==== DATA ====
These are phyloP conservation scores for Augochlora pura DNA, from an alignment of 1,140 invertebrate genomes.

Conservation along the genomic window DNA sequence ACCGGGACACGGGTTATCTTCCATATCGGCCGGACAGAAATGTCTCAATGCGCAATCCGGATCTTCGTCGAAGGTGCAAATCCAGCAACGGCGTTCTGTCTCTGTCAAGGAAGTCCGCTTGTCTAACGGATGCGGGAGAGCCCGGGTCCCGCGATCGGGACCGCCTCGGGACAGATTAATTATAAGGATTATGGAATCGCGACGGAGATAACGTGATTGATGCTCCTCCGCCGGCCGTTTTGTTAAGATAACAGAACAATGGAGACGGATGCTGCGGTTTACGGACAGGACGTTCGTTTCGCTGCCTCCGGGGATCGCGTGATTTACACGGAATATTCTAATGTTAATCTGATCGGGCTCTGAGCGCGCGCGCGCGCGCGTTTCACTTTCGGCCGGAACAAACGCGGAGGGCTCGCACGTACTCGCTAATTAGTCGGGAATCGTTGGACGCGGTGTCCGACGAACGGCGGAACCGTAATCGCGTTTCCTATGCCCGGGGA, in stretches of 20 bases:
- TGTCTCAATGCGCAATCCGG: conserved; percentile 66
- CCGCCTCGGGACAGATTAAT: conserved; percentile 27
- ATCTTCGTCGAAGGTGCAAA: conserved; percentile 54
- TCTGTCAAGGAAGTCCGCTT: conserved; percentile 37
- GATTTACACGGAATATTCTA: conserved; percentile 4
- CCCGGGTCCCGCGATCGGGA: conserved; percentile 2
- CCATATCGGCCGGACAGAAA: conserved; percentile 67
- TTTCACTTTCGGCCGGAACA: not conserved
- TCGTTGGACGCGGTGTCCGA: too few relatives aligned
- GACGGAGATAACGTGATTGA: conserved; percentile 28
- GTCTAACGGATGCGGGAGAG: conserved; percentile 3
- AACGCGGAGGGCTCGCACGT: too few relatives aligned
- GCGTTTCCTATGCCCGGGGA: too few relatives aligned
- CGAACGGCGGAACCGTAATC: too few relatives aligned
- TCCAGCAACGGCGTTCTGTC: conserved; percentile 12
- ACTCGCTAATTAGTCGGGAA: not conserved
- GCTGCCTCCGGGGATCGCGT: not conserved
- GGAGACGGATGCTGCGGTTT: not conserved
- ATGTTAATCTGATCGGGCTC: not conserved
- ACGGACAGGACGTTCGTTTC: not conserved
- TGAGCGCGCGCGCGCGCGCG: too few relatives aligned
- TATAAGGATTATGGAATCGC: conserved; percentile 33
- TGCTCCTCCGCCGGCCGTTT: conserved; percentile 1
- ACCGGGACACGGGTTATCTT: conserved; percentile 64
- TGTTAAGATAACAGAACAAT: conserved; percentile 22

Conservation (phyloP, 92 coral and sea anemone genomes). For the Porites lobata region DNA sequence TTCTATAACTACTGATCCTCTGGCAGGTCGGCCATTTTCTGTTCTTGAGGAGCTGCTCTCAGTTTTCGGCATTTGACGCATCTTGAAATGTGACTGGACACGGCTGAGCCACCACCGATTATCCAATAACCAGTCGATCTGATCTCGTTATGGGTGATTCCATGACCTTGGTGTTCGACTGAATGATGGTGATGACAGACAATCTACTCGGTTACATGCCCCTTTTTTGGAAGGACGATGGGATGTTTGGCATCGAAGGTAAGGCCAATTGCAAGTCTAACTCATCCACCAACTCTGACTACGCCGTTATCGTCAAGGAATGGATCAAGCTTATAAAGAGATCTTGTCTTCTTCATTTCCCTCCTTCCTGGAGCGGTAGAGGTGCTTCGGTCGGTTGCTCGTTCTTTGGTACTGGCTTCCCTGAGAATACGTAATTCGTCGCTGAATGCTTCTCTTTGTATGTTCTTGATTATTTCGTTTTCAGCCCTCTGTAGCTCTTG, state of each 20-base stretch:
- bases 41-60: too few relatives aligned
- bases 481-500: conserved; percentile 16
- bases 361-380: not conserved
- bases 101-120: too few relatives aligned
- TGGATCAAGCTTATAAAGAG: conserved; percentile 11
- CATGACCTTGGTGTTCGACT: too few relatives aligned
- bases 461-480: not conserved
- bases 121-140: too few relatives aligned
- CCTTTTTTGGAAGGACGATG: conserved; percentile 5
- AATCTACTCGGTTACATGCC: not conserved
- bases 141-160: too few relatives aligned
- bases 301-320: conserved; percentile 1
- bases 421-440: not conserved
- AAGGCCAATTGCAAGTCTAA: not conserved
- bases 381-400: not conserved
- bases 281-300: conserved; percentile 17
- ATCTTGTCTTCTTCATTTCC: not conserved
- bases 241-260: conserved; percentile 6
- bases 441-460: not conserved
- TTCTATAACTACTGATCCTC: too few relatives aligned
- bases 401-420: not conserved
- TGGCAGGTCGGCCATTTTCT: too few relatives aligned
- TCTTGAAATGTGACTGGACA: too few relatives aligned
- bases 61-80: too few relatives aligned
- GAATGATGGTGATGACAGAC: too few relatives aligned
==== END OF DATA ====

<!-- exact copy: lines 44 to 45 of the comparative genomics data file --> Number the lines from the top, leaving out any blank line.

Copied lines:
- bases 281-300: conserved; percentile 17
- ATCTTGTCTTCTTCATTTCC: not conserved